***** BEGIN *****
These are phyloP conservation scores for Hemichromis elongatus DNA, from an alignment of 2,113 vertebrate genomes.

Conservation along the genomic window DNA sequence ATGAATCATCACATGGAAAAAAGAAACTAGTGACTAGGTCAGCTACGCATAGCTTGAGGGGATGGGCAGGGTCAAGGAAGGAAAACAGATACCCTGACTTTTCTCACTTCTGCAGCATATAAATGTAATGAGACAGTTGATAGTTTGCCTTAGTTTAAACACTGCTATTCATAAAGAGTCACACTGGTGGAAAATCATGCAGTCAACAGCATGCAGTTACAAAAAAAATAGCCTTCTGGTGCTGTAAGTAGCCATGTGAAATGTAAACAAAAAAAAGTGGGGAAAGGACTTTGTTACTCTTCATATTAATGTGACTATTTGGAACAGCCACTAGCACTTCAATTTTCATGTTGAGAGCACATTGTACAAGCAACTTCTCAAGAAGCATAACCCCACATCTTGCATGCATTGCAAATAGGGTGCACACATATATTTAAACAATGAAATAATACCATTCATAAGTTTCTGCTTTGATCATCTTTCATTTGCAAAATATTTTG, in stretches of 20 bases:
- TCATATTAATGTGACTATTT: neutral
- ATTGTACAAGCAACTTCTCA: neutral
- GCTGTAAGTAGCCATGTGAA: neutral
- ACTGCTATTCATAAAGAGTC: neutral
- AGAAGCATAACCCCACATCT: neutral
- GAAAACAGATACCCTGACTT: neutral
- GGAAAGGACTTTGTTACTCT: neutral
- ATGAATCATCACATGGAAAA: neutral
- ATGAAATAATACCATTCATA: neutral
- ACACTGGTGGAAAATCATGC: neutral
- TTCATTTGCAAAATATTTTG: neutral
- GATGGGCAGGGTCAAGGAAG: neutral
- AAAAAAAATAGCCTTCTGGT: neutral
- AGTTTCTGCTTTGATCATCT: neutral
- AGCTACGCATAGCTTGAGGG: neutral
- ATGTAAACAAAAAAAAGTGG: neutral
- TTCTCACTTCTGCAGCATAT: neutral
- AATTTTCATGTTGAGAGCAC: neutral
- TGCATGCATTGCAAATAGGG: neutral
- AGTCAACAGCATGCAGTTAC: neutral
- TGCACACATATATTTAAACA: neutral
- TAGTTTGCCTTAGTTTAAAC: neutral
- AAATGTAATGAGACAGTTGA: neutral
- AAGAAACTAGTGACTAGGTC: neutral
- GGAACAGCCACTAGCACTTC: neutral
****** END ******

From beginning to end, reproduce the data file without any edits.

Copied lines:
These are phyloP conservation scores for Hemichromis elongatus DNA, from an alignment of 2,113 vertebrate genomes.

Conservation along the genomic window DNA sequence ATGAATCATCACATGGAAAAAAGAAACTAGTGACTAGGTCAGCTACGCATAGCTTGAGGGGATGGGCAGGGTCAAGGAAGGAAAACAGATACCCTGACTTTTCTCACTTCTGCAGCATATAAATGTAATGAGACAGTTGATAGTTTGCCTTAGTTTAAACACTGCTATTCATAAAGAGTCACACTGGTGGAAAATCATGCAGTCAACAGCATGCAGTTACAAAAAAAATAGCCTTCTGGTGCTGTAAGTAGCCATGTGAAATGTAAACAAAAAAAAGTGGGGAAAGGACTTTGTTACTCTTCATATTAATGTGACTATTTGGAACAGCCACTAGCACTTCAATTTTCATGTTGAGAGCACATTGTACAAGCAACTTCTCAAGAAGCATAACCCCACATCTTGCATGCATTGCAAATAGGGTGCACACATATATTTAAACAATGAAATAATACCATTCATAAGTTTCTGCTTTGATCATCTTTCATTTGCAAAATATTTTG, in stretches of 20 bases:
- TCATATTAATGTGACTATTT: neutral
- ATTGTACAAGCAACTTCTCA: neutral
- GCTGTAAGTAGCCATGTGAA: neutral
- ACTGCTATTCATAAAGAGTC: neutral
- AGAAGCATAACCCCACATCT: neutral
- GAAAACAGATACCCTGACTT: neutral
- GGAAAGGACTTTGTTACTCT: neutral
- ATGAATCATCACATGGAAAA: neutral
- ATGAAATAATACCATTCATA: neutral
- ACACTGGTGGAAAATCATGC: neutral
- TTCATTTGCAAAATATTTTG: neutral
- GATGGGCAGGGTCAAGGAAG: neutral
- AAAAAAAATAGCCTTCTGGT: neutral
- AGTTTCTGCTTTGATCATCT: neutral
- AGCTACGCATAGCTTGAGGG: neutral
- ATGTAAACAAAAAAAAGTGG: neutral
- TTCTCACTTCTGCAGCATAT: neutral
- AATTTTCATGTTGAGAGCAC: neutral
- TGCATGCATTGCAAATAGGG: neutral
- AGTCAACAGCATGCAGTTAC: neutral
- TGCACACATATATTTAAACA: neutral
- TAGTTTGCCTTAGTTTAAAC: neutral
- AAATGTAATGAGACAGTTGA: neutral
- AAGAAACTAGTGACTAGGTC: neutral
- GGAACAGCCACTAGCACTTC: neutral